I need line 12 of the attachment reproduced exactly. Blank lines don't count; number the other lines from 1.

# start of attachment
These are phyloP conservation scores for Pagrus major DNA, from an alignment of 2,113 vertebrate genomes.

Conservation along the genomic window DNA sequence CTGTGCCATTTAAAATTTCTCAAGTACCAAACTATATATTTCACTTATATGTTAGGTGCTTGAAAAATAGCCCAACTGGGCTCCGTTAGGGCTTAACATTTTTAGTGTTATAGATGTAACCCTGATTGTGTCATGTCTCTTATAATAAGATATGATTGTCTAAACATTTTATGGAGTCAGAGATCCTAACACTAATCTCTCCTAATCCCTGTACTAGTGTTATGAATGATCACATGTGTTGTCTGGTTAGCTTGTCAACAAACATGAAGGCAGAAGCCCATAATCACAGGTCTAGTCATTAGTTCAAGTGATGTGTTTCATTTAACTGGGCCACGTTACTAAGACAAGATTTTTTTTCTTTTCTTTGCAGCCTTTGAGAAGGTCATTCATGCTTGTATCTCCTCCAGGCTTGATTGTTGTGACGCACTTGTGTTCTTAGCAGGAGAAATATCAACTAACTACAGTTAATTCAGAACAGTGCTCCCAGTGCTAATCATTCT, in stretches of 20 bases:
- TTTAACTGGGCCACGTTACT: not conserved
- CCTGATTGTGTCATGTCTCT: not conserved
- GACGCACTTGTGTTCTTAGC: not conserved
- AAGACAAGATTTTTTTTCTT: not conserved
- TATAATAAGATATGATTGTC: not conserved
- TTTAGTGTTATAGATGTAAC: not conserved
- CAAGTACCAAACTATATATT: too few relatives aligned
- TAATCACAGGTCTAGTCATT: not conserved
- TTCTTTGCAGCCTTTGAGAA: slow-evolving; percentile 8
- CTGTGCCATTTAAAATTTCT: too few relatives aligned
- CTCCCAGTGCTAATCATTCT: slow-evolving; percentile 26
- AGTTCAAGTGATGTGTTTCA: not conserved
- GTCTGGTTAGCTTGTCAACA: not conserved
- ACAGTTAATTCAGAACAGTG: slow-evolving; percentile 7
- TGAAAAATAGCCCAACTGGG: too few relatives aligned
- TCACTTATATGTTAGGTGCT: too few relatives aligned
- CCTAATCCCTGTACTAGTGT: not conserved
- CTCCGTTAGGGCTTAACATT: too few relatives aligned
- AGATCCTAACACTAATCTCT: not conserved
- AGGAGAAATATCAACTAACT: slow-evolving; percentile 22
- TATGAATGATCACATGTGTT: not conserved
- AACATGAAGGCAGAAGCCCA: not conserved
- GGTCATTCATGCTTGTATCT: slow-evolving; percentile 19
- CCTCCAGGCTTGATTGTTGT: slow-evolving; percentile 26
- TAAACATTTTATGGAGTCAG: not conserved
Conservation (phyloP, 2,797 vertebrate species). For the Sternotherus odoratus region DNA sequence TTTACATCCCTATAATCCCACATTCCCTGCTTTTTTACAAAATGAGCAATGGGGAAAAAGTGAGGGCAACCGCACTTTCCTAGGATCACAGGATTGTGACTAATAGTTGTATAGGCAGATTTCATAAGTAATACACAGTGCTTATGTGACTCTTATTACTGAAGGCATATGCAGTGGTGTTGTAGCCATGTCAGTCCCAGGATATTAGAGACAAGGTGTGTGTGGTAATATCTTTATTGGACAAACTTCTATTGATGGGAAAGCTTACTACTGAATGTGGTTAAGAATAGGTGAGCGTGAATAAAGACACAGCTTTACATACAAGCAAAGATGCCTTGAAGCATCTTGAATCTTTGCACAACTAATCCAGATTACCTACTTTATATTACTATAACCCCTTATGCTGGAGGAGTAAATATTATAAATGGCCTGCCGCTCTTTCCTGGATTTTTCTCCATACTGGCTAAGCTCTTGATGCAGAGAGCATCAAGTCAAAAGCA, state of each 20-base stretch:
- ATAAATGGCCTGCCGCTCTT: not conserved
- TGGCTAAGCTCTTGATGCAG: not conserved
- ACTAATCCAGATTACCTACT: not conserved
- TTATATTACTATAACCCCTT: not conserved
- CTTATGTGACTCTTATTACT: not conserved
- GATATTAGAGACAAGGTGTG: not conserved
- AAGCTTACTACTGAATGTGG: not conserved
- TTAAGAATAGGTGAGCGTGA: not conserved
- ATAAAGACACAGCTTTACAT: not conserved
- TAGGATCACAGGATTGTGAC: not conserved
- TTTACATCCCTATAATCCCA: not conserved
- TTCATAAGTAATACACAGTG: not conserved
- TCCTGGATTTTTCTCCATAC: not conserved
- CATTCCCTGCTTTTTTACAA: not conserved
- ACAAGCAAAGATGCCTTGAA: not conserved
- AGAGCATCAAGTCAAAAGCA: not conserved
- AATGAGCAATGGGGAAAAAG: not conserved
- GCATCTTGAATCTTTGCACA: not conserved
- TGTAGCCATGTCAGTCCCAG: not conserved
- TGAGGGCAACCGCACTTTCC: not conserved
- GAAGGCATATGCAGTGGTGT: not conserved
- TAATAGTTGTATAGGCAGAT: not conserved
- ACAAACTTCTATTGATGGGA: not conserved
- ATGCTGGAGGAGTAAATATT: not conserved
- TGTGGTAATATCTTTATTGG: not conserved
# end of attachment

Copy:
- CTGTGCCATTTAAAATTTCT: too few relatives aligned